Washington In select cases, the Bush administration is considering making concessions on both the death penalty and the use of military tribunals to gain custody of suspected terrorists held in Europe, a senior U.S. official said.
It is the first indication that the United States might be willing to negotiate with other countries on how suspected terrorists will be tried.
England, Italy, Germany and Spain all hold suspected members of Osama bin Laden's terrorist organization, al-Qaida. Those nations condemn the death penalty and have signed a 1950s-era treaty that bans extradition to states where the death penalty might be used.
The treaty also contains language that some legal experts believe prohibits military trials.
Spain has already refused to extradite eight suspected terrorists.
"There is an effort to look at what things we might offer that would better provide for the extradition of suspects from Europe," said the U.S. official, speaking on condition of anonymity.
"Each case will be negotiated individually, but it is possible that concessions will be made (on) how the suspects will be tried or punished."
One possibility is putting civilians in key positions on military tribunals, the official said. Another is allowing suspects to select counsel--instead of having an assigned advocate.
The administration also is considering making a promise not to execute suspects who are not directly associated with the Sept. 11 attacks, the official said.
Officially, the White House declined comment and said the rules for tribunals are still being worked out.
The discussion of ways to make extradition more palatable is in recognition of the legal snares and moral problems that European countries face in turning over suspects to the United States.
More than 40 nations have signed the European Convention on Human Rights, which condemns the death penalty. Secret hearings, fewer rights for the accused, and U.S. military officers as judge and jury could also be seen as violations of the treaty, said Guy De Vel, director general of legal affairs at the Council of Europe, which enforces the treaty.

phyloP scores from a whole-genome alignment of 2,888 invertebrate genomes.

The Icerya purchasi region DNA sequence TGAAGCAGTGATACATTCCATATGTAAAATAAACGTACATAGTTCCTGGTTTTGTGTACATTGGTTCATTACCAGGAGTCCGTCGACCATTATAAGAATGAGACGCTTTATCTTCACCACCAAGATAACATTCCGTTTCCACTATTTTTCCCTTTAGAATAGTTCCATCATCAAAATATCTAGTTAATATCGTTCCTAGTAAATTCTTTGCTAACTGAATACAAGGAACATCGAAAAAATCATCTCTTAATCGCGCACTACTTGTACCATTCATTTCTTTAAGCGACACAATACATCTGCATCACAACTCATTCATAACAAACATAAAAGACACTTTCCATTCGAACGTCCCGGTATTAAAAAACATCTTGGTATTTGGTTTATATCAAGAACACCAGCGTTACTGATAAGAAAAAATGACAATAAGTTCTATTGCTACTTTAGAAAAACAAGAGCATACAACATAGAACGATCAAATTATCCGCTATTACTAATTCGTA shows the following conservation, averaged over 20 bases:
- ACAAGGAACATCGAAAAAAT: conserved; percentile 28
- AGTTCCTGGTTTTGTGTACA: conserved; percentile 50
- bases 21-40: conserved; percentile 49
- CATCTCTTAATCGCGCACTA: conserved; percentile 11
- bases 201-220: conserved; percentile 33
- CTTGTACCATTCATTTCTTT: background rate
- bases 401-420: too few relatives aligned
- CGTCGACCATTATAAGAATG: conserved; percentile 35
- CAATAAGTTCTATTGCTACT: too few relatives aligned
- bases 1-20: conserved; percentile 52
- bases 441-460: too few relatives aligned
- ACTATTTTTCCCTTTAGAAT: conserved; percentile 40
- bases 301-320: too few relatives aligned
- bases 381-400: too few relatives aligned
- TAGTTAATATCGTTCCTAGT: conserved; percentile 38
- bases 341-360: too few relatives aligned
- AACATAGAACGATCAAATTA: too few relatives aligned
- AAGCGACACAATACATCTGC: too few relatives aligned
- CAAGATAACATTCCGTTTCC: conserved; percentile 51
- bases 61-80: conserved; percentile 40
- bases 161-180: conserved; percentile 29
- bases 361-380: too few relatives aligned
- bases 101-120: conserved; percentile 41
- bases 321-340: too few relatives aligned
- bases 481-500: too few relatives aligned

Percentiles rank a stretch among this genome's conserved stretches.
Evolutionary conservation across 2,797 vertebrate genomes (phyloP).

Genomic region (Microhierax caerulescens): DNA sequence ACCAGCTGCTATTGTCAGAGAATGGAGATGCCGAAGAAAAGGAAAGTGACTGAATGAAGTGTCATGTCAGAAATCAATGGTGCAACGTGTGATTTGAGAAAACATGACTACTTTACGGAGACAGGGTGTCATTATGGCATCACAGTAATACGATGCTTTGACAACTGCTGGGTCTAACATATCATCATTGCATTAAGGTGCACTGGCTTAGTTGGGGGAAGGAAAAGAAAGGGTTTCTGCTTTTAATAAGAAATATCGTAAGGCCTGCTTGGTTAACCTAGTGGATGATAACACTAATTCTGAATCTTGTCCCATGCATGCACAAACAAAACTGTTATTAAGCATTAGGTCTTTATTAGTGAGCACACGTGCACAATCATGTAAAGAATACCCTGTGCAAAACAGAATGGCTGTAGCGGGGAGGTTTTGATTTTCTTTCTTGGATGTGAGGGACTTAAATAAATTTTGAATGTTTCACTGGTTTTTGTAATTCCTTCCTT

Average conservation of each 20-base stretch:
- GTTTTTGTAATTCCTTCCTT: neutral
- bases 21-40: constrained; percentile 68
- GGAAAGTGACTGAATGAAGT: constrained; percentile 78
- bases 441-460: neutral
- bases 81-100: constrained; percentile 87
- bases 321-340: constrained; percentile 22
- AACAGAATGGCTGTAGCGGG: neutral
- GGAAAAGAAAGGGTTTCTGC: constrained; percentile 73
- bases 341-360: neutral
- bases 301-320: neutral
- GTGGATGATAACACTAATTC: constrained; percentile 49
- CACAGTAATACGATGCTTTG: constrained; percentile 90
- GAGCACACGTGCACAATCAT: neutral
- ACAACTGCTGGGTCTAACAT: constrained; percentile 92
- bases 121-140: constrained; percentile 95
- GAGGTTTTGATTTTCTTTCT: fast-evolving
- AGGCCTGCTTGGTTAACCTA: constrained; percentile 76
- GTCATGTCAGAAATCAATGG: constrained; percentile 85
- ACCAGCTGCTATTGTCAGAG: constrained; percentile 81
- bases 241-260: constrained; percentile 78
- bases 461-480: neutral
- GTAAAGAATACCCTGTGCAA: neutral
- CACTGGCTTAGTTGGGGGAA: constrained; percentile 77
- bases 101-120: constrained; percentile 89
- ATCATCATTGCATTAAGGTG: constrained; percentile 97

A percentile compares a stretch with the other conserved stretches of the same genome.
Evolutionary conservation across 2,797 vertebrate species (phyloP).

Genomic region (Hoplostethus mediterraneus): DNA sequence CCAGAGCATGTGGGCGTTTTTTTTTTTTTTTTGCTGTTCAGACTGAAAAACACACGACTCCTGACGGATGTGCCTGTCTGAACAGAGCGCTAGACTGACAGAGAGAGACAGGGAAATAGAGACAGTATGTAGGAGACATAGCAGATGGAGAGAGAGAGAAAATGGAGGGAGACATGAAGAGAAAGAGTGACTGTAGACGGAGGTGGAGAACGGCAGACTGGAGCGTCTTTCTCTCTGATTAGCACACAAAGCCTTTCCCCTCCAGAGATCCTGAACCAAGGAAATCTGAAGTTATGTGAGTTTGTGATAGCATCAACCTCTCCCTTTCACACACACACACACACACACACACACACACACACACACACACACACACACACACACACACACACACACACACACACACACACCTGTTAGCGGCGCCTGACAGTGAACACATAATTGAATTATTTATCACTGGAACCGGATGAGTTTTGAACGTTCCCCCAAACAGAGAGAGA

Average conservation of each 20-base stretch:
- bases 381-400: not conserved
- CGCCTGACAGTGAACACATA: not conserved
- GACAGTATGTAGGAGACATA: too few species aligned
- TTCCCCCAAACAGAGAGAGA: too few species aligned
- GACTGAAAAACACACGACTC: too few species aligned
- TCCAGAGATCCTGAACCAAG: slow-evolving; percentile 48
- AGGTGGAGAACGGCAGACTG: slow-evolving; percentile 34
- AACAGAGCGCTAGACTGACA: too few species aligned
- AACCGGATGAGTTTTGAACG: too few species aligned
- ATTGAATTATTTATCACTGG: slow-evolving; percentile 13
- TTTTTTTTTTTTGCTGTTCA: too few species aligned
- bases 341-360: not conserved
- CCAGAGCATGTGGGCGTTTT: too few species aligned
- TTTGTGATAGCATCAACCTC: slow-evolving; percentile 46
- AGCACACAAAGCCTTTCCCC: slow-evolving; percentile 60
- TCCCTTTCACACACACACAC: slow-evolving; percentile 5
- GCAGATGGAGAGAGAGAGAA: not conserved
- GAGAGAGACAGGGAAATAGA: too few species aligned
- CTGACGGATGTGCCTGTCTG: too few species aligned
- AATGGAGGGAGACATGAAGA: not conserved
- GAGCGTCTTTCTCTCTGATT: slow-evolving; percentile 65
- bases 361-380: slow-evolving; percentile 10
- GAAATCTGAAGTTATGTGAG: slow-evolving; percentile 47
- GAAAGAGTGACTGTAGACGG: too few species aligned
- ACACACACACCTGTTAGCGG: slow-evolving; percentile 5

Bush signed an order clearing the way for such a court last month.
International law experts say that without concessions, none of the suspects arrested abroad will be extradited.
"The countries of the European Union have been incredibly consistent in their refusal to turn over suspects that face the death penalty," said Diane Orentlicher, an international law professor at American University.
Using civilians in important roles on a military court probably would not change attitudes, some experts said.
"Even if you turn to a few former U.S. judges or prominent former lawyers, you have an appearance problem," said Mason Digby, a professor of international law at Ohio State. "It will still look as though the United States has rigged the trial to gain a desired outcome."
The United States has brokered deals with European nations before to get around opposition to the death penalty.
In 1998, the Justice Department gained custody of Mamdouh Mahmud Salim, bin Laden's suspected finance chief, by promising Germany he would not be executed. He is on trial in New York on charges of helping plot the bombing of U.S. embassies in Africa.
U.S. authorities also agreed not to execute Jens Soering, a German national accused of killing his girlfriend's parents and then fleeing to London.
As it became clear that some suspects in the terrorist attacks had operated in Europe, Justice Department officials realized that extradition would be a problem.
In addition to objections to the death penalty and the military tribunal, Spain also has a law against extraditing suspects to countries where they might receive more than a 30-year sentence.
Possibly because of Spain's position, the United States has not yet requested the men's extradition.
"The death penalty and maximum sentences are issues which can be overcome by mutual assurances but the law covering special courts appears to be an unsurpassable obstacle in this case," said a Spanish justice ministry spokesman.
The United States will likely seek custody of other suspects abroad.
Mounir El Motassadeq, 27, a Moroccan arrested Wednesday in Germany, is suspected of bankrolling some of the Sept. 11 hijackers.
U.S. authorities have asked Britain to extradite Algerian pilot Lotfi Raissi, accused of training the hijackers. Britain has yet to rule on the request.
But several legal experts said the United States has never asked for the extradition of suspects for trial before a military court.
Indeed, the State Department regularly criticizes nations that use military tribunals.
"The military courts are less independent than the civilian judiciary, as the judges and prosecutors are both part of the State's executive authority," says the State Department's Web site, referring to Egypt's use of military courts in the trial of suspects in a 1989 anti-government riot.